- Although we just had a week long break from school the first week of April, a bunch of South African holidays collided, so we got another week off! Shawn came down for a visit for and then we spent a few days at Umzinyathi house on Fugitive’s Drift Lodge’s property with Laura, Monica and Katie. (A cute and secluded budget/self-catering house in the Battlefields.) Laura’s mom booked us for a little staycation — thanks Mama Bram!!!
- Happy 37th Birthday Monica! (She thought we forgot. Little did we not…we had been planning some activities for about a month now. Lots of surprises and good food for her!)
- Climbing up Isandlwana mountain, which is close to Katie’s site. (Isandlwana is where the Zulus and British fought in 1879, and the Zulus won.)
- Yes, this month was American-based. No, I’m not done with my library, and thus no new project pictures.
Low and behold, our library is back into renovation/complete mess/looks like Liz’s room mode — but with good reason!
Ben of the David Rattray Foundation recently met with my principal and I to discuss renovating our library, as a thank you for the Books for Africa project. We agreed that DRF would supply new shelving and furniture. My principal was to add burglar bars to the windows and compromise with the secondary school — to receive five boxes of secondary books from our first project, the grade 12 boys would come and take down this awful metal shelving for us. I was in charge of organising my host mom to make curtains for the windows.
All did and done in about two months!
We’re in the process of re-labelling all the fiction books (more to come on why we are doing that part of the renovation process again…) Yes, you heard right. More. Labeling. I’ve got a mean team of staff members and learners who have been helping and making me laugh during the process, so it ain’t so bad after all! Teamwork makes dreamwork and it goes so much faster with more hands.
Look at the awesome furniture below! I am so ecstatic I had to post pictures, and so are the grade 7s who used every positive descriptive adjective they could to describe these wooden beauties. Now that we have the room for the books, we can’t wait to finally, finally, finally make this the best it can be.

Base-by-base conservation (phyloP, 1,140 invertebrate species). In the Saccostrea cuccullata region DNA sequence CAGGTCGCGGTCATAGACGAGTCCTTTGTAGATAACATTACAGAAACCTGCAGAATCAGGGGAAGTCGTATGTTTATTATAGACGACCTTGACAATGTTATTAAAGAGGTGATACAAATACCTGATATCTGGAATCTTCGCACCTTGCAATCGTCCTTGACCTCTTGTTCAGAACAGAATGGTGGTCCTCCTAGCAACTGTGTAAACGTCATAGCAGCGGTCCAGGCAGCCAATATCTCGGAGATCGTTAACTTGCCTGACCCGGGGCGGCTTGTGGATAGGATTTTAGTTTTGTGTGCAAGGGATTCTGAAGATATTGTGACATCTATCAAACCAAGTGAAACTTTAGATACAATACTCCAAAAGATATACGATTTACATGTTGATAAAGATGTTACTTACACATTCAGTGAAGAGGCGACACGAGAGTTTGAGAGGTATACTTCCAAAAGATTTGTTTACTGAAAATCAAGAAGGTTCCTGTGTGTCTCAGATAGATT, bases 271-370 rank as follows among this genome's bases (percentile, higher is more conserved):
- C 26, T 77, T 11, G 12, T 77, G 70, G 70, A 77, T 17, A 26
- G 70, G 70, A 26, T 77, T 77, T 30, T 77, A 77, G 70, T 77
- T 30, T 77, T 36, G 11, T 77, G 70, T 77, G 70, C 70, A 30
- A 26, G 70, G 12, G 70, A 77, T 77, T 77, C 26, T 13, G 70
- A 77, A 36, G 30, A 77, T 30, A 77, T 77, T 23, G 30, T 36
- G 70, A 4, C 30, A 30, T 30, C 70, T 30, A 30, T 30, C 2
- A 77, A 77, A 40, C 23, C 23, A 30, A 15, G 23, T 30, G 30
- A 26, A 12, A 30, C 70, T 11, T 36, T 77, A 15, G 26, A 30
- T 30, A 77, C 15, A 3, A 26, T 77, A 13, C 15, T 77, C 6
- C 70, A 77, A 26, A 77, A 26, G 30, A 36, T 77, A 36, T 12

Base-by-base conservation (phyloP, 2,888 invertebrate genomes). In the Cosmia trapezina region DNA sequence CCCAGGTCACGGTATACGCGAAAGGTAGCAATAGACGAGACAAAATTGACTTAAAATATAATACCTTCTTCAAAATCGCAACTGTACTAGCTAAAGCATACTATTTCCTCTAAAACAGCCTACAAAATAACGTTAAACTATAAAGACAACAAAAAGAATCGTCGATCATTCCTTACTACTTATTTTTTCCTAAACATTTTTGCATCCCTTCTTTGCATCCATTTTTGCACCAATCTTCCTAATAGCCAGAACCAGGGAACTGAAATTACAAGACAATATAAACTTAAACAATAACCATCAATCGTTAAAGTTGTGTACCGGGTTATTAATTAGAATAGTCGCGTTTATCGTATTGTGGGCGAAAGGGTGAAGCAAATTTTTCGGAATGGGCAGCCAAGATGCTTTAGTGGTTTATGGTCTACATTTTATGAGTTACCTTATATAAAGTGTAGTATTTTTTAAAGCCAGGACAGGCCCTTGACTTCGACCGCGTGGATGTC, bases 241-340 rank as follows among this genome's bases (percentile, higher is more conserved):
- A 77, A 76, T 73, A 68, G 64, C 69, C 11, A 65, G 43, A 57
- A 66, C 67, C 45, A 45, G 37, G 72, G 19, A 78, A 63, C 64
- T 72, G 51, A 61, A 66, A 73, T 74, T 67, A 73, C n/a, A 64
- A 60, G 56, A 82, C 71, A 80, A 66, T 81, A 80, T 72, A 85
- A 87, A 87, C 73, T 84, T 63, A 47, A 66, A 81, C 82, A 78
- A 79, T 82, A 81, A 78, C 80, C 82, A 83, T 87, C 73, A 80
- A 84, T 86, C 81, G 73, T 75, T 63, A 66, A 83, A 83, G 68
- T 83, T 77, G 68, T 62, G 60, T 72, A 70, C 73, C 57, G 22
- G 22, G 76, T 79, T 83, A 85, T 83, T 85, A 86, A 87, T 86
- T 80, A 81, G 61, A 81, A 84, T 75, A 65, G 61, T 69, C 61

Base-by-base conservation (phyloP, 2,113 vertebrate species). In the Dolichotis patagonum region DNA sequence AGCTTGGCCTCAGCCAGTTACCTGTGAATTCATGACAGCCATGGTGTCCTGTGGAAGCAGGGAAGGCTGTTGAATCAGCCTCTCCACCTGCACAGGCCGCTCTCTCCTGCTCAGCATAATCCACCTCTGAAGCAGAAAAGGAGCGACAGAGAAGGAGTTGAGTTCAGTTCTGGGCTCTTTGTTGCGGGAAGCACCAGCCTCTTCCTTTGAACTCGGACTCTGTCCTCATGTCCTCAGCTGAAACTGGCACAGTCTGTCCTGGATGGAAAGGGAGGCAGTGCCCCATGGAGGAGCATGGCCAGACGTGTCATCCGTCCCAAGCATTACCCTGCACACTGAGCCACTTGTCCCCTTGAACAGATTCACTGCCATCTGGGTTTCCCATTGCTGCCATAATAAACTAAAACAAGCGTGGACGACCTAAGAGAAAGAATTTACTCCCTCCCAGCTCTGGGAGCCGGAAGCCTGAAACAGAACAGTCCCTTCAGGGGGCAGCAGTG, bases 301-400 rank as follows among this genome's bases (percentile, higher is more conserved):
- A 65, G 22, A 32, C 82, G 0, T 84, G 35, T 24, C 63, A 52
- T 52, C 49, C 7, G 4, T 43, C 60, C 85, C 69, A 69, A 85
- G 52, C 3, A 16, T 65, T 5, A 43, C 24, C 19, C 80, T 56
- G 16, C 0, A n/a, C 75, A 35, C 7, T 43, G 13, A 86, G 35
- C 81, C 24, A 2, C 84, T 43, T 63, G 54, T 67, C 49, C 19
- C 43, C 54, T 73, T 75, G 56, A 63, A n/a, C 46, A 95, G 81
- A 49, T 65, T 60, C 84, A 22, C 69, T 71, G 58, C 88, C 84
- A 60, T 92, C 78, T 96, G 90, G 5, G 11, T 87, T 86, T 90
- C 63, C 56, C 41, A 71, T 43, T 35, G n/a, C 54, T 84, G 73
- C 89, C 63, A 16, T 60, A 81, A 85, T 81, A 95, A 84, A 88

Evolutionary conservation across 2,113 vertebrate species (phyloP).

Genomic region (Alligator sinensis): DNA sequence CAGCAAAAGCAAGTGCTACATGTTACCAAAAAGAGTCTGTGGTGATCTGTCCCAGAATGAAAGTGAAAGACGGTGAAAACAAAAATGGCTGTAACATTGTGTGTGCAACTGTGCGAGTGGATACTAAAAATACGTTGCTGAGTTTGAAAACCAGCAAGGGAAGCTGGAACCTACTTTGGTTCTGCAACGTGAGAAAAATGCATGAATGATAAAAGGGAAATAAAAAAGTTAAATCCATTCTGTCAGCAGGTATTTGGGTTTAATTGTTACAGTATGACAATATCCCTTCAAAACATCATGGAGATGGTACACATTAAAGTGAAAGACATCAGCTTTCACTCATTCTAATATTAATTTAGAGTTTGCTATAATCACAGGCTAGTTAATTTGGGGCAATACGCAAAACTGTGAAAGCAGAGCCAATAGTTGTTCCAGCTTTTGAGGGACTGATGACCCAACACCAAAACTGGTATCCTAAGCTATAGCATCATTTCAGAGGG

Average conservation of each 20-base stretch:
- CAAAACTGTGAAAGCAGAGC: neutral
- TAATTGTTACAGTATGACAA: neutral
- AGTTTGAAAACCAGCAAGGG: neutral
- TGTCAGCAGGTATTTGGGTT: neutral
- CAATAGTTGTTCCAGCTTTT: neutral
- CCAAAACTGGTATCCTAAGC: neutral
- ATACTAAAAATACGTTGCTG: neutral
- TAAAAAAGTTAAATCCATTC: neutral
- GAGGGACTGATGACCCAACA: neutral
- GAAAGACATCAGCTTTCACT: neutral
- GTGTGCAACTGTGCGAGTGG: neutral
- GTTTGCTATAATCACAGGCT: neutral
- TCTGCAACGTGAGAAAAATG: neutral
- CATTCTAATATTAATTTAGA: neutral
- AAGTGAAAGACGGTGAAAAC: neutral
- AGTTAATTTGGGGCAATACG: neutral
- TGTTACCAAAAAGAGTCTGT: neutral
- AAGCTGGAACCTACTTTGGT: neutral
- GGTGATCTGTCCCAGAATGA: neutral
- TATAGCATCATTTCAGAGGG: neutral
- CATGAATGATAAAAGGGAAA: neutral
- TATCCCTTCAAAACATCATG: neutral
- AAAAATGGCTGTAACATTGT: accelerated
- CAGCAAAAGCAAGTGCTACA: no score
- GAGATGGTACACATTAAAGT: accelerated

Three has always been my lucky number. Third time we’ve mixed things up in here. Third time’s the charm, right?
Thank you DRF! Stay tuned for more presentable and not things-all-the-place-ultimate-chaos pictures.
Yours in service,
- New donations
- American family visit! My dad and step mom stayed around my area for three days and got to meet my family, staff and learners. My school threw a welcoming ceremony for them!
- Game drive with my family in Phinda, KZN (photo credit to Tom Warden)
- My phone went on a vacation to Cape Town without me (I left it in my dad’s rental car and retrieved it via a Battlefields PCV who was also in Cape Town. ..typical Liz.) So, unfortunately didn’t get any photos from the rest of school vacation on a hike through the bush to the beach up in Manguzi! Bummer.
I started this blog in May 2011, a few weeks after my undergraduate graduation. I coined the name “Liz in Service” because I thought it sounded cool, but little did I know how much meaning it would have for the next few years and the rest of my life. I had drawn out a plan that went from AmeriCorps to Peace Corps, but didn’t know what would happen after my three year service journey. Maybe I’d love teaching? Crawl back to journalism?
None of those ended up happening. However, Peace Corps, as I wrote in my statement of purpose, made me well-aware of what I needed to do afterwards: “Although my Peace Corps experience is invaluable and is teaching me more about our humanity and myself than I ever imagined, a stirring sense of patriotism shook me this past year. I feel the urgency to return to fighting social issues in urban America.”